As Vance County’s newest charter school continues to grow, the school leaders are moving ahead with plans for a permanent facility.
The school’s co-founder Eric Sanchez said the bidding and hiring process for a contractor should take place over the next few months.
Henderson Collegiatel, which opened in 2010, uses modular units on county property. The Henderson Zoning Board of Adjustment unanimously approved its proposal for a two-story, 45,000-square foot building off Old Epsom Road last March.
Sanchez said Five Star Properties and Rentals donated 30.9 acres to the school in 2012.
“The only conditional part of agreement was that we would use it for school purposes within five years,” he said.
Sanchez said the permanent middle school building will contain four to eight classrooms, a large portion of administrative offices, a kitchen and part of the cafeteria.
He said they are working within budget constraints to provide a green space for the school’s athletic programs, including volleyball, soccer and baseball, with plans to add track and cross country in the coming years.
Cliff Rogers and his wife Stephanie, a member of the board of directors, helped the school find land in Henderson for the permanent location.
“We looked around town and choices to actually build a school on a clear tract of land are very, very limited,” Cliff Rogers said. “We identified this site and approached the owners and they were very kind to donate it to the school.”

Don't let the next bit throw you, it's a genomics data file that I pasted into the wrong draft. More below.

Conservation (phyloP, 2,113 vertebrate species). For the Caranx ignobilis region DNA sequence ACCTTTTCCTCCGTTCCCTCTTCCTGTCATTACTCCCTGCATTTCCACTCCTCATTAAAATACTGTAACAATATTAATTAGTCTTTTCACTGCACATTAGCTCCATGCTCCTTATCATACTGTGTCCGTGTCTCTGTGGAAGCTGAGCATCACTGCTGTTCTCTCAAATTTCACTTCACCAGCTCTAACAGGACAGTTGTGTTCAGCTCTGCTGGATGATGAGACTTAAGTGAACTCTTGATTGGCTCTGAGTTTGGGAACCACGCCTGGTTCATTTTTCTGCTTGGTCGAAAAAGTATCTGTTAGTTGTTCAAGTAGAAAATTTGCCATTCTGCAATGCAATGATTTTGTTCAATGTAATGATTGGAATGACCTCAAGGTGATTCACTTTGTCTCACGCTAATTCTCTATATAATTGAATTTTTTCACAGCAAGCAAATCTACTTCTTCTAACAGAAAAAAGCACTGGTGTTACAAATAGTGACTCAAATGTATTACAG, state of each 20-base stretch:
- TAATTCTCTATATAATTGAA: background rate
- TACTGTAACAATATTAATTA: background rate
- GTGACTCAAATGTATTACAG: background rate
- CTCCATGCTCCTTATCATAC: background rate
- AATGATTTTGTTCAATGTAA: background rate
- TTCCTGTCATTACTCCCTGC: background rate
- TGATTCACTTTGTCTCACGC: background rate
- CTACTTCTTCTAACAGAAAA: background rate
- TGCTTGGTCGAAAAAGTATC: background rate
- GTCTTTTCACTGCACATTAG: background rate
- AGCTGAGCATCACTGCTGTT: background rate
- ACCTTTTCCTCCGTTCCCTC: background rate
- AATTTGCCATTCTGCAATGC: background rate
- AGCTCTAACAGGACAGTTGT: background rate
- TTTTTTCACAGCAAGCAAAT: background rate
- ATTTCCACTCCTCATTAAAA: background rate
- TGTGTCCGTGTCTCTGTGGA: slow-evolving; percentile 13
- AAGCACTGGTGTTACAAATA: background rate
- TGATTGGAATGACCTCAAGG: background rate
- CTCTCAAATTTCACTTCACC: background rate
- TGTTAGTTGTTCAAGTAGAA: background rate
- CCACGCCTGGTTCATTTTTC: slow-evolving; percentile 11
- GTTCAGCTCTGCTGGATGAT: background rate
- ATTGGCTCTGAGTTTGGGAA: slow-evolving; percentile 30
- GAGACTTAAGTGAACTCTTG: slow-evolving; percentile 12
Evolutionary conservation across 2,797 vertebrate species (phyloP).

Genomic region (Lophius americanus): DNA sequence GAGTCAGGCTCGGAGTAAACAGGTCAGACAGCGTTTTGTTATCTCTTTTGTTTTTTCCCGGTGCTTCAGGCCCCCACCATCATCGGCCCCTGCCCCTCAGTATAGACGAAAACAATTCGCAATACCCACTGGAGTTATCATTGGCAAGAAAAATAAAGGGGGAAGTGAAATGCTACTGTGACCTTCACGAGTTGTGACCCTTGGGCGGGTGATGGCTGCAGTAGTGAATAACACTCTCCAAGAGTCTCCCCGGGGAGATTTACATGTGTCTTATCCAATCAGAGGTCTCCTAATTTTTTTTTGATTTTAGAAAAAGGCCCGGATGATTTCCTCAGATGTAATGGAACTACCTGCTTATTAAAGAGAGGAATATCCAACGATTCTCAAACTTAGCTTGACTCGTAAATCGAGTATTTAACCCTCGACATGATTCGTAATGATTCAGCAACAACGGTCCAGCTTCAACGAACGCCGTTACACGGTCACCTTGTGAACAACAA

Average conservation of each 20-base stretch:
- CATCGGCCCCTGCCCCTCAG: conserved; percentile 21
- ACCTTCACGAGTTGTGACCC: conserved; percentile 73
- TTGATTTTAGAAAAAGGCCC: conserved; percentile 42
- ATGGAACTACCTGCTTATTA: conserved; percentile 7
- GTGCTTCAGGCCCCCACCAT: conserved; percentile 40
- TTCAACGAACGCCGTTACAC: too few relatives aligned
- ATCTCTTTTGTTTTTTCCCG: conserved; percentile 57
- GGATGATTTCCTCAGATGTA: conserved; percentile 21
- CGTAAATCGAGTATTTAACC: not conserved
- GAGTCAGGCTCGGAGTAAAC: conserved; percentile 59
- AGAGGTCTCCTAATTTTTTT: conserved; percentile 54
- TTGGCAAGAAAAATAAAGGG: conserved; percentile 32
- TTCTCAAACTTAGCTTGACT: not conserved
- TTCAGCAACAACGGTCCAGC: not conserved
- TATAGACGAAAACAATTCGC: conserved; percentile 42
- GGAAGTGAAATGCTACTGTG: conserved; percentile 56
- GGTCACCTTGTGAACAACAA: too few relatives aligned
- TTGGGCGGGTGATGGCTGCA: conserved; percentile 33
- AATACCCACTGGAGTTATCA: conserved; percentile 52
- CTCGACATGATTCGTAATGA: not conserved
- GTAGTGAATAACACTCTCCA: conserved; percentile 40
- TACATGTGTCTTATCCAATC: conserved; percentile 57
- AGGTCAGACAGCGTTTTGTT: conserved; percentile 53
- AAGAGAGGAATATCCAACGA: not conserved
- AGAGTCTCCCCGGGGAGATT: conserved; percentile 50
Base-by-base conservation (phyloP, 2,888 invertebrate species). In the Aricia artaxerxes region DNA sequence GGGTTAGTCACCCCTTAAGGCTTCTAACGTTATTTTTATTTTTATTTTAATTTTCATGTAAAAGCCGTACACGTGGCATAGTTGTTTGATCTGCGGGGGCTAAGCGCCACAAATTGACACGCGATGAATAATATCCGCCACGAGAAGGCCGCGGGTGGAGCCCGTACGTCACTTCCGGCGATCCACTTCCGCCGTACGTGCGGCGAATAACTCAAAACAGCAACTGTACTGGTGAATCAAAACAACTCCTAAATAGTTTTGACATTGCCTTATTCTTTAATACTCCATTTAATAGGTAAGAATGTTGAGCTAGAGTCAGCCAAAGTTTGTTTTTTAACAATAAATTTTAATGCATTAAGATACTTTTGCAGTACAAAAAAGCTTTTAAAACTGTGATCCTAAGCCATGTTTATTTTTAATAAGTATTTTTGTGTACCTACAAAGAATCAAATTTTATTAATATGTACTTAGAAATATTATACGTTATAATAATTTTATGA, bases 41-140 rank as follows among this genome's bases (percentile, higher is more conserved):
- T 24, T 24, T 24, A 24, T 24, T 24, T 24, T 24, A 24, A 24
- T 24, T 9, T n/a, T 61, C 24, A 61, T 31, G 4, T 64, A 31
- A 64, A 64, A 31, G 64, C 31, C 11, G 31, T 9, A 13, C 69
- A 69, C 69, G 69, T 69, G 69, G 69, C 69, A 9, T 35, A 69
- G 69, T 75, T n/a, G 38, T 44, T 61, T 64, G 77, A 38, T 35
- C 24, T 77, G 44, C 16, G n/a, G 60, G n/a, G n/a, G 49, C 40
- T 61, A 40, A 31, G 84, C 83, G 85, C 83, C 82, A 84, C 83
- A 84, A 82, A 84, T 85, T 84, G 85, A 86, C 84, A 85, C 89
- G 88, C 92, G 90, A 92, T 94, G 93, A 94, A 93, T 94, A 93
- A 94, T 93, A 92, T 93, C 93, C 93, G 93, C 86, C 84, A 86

Sanchez said assistance from the board and benefactors was critical.
“They have been instrumental in getting us to a place now where we are ready to use this land and build a facility,” Sanchez said. “We are hoping this new facility is something that the neighborhood around us will take pride in. Even if they don’t have children who attend this school, we hope they will continue to support this mission that all our children can have access to a great education.”
The school offers grades 4-7, with about 100 students in each grade, and will contain a complete middle school by the 2014-2015 school year. The school is adding a grade each year, and will be grades 4-12 when complete.
When the school opened, about 95 percent of students were black or Hispanic and 86 percent qualified for free or reduced lunch. This school year, the student body is 96 percent black or Hispanic and those who qualify for free or reduced lunch remains 86 percent.
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